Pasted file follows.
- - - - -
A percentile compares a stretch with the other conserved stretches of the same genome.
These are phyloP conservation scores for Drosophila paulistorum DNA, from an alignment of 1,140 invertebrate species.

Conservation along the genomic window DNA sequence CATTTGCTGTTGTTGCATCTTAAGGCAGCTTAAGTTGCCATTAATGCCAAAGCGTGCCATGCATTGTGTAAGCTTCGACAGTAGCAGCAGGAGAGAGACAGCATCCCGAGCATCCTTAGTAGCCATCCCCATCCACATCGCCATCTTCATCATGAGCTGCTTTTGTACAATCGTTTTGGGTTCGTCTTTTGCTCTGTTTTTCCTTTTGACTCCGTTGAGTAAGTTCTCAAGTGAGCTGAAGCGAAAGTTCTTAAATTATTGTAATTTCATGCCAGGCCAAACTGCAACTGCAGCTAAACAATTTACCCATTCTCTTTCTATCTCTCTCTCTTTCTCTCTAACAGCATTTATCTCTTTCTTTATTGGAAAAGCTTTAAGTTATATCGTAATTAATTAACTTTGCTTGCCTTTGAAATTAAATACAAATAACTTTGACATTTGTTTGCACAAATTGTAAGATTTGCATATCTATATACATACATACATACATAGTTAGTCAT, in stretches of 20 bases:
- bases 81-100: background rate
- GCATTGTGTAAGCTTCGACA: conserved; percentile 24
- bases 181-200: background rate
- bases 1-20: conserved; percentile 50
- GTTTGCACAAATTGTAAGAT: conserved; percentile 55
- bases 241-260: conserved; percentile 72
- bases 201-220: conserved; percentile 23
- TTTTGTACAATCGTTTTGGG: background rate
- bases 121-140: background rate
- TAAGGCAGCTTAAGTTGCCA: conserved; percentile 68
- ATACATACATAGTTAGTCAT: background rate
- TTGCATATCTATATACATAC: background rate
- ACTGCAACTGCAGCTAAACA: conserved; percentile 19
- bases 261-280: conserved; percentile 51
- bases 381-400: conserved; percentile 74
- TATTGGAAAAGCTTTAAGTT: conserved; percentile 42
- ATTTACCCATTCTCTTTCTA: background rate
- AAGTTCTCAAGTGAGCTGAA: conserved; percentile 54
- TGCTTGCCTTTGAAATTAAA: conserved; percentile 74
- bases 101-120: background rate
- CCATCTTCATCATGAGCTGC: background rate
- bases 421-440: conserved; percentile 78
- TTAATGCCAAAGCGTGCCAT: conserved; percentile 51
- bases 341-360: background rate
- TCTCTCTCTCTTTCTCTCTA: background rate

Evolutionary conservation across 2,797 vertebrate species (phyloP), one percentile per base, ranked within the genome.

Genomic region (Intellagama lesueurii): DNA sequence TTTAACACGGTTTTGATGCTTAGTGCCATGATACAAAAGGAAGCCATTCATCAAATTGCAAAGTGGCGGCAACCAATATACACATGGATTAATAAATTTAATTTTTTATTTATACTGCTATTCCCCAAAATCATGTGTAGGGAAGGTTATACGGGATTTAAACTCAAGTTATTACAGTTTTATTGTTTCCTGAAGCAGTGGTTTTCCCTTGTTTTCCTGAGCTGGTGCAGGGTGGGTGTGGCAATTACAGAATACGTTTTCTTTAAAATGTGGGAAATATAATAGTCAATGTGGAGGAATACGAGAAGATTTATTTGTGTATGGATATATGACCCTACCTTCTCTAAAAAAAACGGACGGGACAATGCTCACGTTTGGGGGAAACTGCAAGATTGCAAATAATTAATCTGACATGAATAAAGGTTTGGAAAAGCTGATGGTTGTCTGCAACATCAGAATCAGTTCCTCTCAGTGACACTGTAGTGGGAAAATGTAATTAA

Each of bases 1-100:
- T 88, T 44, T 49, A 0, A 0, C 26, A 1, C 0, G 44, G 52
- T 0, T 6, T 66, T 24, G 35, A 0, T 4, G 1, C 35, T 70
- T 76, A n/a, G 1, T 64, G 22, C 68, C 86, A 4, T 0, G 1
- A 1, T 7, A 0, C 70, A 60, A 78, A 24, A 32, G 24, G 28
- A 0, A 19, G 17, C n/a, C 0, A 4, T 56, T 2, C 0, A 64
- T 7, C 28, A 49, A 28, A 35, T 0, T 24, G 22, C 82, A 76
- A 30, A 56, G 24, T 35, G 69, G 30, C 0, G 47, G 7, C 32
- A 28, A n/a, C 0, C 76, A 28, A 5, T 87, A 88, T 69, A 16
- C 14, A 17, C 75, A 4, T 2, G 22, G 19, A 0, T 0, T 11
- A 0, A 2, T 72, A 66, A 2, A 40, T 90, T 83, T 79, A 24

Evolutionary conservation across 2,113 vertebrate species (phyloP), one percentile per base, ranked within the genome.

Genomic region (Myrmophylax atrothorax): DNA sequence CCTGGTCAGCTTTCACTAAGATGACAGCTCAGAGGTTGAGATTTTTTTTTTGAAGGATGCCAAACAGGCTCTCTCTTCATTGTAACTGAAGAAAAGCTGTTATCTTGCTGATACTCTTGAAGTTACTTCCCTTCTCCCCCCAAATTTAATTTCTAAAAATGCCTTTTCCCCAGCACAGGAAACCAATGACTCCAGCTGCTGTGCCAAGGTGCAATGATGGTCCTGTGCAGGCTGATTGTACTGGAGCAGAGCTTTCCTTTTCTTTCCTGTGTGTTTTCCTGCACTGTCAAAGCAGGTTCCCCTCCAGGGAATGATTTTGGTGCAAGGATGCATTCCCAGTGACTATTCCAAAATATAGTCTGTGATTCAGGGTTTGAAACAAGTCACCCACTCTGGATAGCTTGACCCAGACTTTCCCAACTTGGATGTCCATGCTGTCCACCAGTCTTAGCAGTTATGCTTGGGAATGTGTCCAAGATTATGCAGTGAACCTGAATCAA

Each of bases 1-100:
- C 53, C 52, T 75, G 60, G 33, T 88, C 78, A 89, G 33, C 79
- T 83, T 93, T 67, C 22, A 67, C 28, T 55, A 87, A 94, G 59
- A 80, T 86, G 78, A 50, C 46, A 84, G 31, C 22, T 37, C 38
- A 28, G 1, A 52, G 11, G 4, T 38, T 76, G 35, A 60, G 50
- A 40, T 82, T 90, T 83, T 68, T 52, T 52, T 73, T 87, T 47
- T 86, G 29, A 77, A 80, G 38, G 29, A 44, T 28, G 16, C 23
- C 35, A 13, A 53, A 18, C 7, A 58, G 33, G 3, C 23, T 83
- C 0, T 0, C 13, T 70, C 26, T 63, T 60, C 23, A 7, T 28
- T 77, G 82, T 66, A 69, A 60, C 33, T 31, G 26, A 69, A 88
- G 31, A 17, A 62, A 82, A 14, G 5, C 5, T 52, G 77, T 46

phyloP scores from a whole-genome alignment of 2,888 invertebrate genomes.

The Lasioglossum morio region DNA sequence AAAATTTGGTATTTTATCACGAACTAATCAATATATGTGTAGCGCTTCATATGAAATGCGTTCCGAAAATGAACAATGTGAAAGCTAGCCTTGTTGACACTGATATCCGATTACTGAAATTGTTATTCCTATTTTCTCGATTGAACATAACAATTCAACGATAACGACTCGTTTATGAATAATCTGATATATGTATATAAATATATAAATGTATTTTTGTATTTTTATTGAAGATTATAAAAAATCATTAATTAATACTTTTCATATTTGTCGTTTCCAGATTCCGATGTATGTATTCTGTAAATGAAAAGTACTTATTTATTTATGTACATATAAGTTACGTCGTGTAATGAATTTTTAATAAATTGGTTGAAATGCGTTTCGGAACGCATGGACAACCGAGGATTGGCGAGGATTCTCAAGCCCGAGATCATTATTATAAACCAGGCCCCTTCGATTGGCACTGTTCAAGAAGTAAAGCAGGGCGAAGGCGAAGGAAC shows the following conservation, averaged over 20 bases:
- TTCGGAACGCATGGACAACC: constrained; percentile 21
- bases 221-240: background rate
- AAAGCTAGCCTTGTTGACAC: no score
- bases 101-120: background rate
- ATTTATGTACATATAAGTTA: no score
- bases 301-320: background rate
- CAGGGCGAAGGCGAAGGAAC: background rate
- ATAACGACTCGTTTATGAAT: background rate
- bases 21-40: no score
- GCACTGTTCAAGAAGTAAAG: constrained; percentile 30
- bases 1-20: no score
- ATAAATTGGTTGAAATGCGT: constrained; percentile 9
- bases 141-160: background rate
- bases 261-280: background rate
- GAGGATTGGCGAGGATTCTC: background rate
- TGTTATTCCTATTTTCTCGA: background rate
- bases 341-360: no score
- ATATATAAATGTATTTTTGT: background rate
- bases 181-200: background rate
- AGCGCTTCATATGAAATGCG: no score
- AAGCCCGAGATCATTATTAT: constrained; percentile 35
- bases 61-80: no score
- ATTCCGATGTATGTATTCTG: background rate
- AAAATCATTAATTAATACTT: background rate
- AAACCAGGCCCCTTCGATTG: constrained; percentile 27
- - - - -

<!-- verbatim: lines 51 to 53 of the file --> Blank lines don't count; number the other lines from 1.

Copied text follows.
- C 35, A 13, A 53, A 18, C 7, A 58, G 33, G 3, C 23, T 83
- C 0, T 0, C 13, T 70, C 26, T 63, T 60, C 23, A 7, T 28
- T 77, G 82, T 66, A 69, A 60, C 33, T 31, G 26, A 69, A 88